Ten Other Animals We Saw at Leopard Hills (Including…Leopards, Natch.)

So many photos. Heads up: I’m no photographer, as you will see from many of these images, but especially, the very last ones. So, with that endorsing caveat, enjoy!

Leopard on safari at Leopard Hills

 

I believe this was taken on the evening drive on our first night at Leopard Hills. If so, this is Dayone, a 9-year-old male who was out and about marking his territory.

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We, of course, saw many elephants during our time at Leopard Hills (especially babies!), but one of my favorites was this young one that walked right up to the lodge deck.

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Our suite was near the kitchen and on our way back to our room each night, we walked past the kitchen where a spotted genet lived and hung out in hopes of some kitchen scraps.

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Just a typical safari traffic jam.

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When we were in Sabi Sands in 2014, we hardly saw any rhinos. Two reasons: it was late summer and everything was still very lush and green, making visibility difficult and second, sadly, poaching had caused the population to dwindle. Thanks to the extraordinary efforts of the Sabi Sands lodges and their teams–we’re talking night vision goggles, helicopters on full moon nights, even hiring private security to sleep out in the bush and keep an eye out for poachers–poaching incidences have been greatly reduced since our last visit and we saw quite a few rhinos this trip, including this fairly shy trio who we kept our distance from.

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We did not, however, see as many lions at Sabi Sands as we saw last time. Apparently, the pair of brothers we saw last time have been very aggressive in the intervening years, taking over territories and killing off rivals. Everyone at Sabi Sands is hoping the young ones, including this young male who’s mane is just starting to grow in, will be able to stick around.

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Another fairly unusual sighting: a porcupine! We saw one porcupine last time we were here, but only from behind and he was hightailing it away from us. The only photo I have of it is a blur. This one was completely different and weirdly calm. We’re not sure if this guy was hurt or sick or what his deal was, but he didn’t really run away from us at all. We sat there looking at him, looking at us for a good long while. Such an odd animal and an odd sighting.

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Definitely one of my favorites: We went on a walking safari (aka: learning all about animal poop) with Stefan one afternoon and this family of warthogs followed us the whole time we were out. We’d stop. They’d stop. We’d walk. They’d walk. They were very curious about us.

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Giraffes are my absolute favorite. I love them. I have way more photos of giraffes than any other animal. They’re so peaceful and beautiful and they have no real enemies. But, I had never seen them drinking water, which is an exercise fraught with difficulty for these guys, the tallest animals in the bush. This was at the watering hole right near the lodge.

Sad side story: the same day I took this photo, an adult female giraffe–none of these guys–ran into an utility wire that was hanging far too low after a herd of elephants had rammed the utility pole and the utility company had not yet come out to fix it. The giraffe died immediately and Duncan, GM at Leopard Hills, arranged to have the giraffe carcass dragged to the riverbed so the other animals could eat it, which, I understand, while heartbreaking to me, is actually the right thing to do. Later that night, on our night drive, we drove over to check it out and they hyenas were eating her. It was very upsetting and I couldn’t even look, but I could hear it in all its’ gruesome glory and it really bothered me. Luckily, my super-excellent, sensitive travel-partner-for-life, XFE urged our guide Hugo to call it a night and head back to the lodge.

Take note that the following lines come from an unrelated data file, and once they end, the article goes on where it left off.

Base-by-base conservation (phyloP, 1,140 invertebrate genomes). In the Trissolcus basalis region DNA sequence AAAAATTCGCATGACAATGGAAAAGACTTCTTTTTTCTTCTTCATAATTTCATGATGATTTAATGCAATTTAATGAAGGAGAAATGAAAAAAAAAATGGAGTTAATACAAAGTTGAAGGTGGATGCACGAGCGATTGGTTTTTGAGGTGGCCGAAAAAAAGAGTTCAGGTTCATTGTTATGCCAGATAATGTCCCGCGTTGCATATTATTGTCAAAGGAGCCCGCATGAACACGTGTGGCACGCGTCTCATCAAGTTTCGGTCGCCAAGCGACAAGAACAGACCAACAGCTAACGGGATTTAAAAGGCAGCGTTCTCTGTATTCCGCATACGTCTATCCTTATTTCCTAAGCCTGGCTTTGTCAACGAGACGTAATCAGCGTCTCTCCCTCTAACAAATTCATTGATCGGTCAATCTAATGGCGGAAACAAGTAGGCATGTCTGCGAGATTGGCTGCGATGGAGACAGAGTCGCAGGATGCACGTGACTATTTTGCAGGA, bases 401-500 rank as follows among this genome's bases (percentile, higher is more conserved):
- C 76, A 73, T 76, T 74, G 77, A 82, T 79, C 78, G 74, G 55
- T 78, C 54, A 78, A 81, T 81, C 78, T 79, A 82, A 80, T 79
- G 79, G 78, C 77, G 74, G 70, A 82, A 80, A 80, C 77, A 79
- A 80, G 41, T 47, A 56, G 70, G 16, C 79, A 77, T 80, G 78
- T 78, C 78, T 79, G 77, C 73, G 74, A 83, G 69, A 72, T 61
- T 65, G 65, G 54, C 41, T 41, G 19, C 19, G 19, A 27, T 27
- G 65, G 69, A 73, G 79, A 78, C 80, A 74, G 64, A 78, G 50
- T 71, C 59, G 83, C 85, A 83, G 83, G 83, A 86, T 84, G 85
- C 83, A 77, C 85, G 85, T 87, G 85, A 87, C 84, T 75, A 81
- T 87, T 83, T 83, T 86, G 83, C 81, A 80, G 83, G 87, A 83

If that carnage of my favorite animal had been my last memory of Leopard Hills, I would not be feeling very warm and fuzzy about the whole safari at Sabi Sands experience.

However…..

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WE SAW HONEY BADGERS!!!

The next morning, we got up early to drive ourselves back to Johannesburg. Along the way to Newington Gate, XFE saw TWO honey badgers standing right next to the side of the road. My side of the road! Of course, everything was packed away, including my camera.

After confirming that yes, those were honey badgers, and holy crap, they’re just standing there looking at us, and screaming, “ohmygod, honey badgers, honey badgers, honey badgers, shit, there are honey badgers, and they’re looking at us, what do I do, where’s my camera or phone, crap!!!,” I finally dug around in my backpack, yanked out my camera and took about 4-5  “Blair-Witch”-meets-Loch-Ness-Monster quality pictures through my closed car window. Honestly, I must have been delirious and panicked because some of the pictures aren’t even pointing at the termite mound they were slowly retreating into.

But in the above picture, you can sort of make them out. No? Here:

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I drew a circle around them. Now here’s the closeup:

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See that white stripe right there? And to the right, that dark spot half obscured by a tree?

OK, you’ll just have to believe me. Those were two honey badgers! You know what, it’s fine if you don’t believe me, because just like honey badgers, I don’t give a shit. It was seriously amazing and I couldn’t stop talking about it the rest of the day. The rest of the trip even.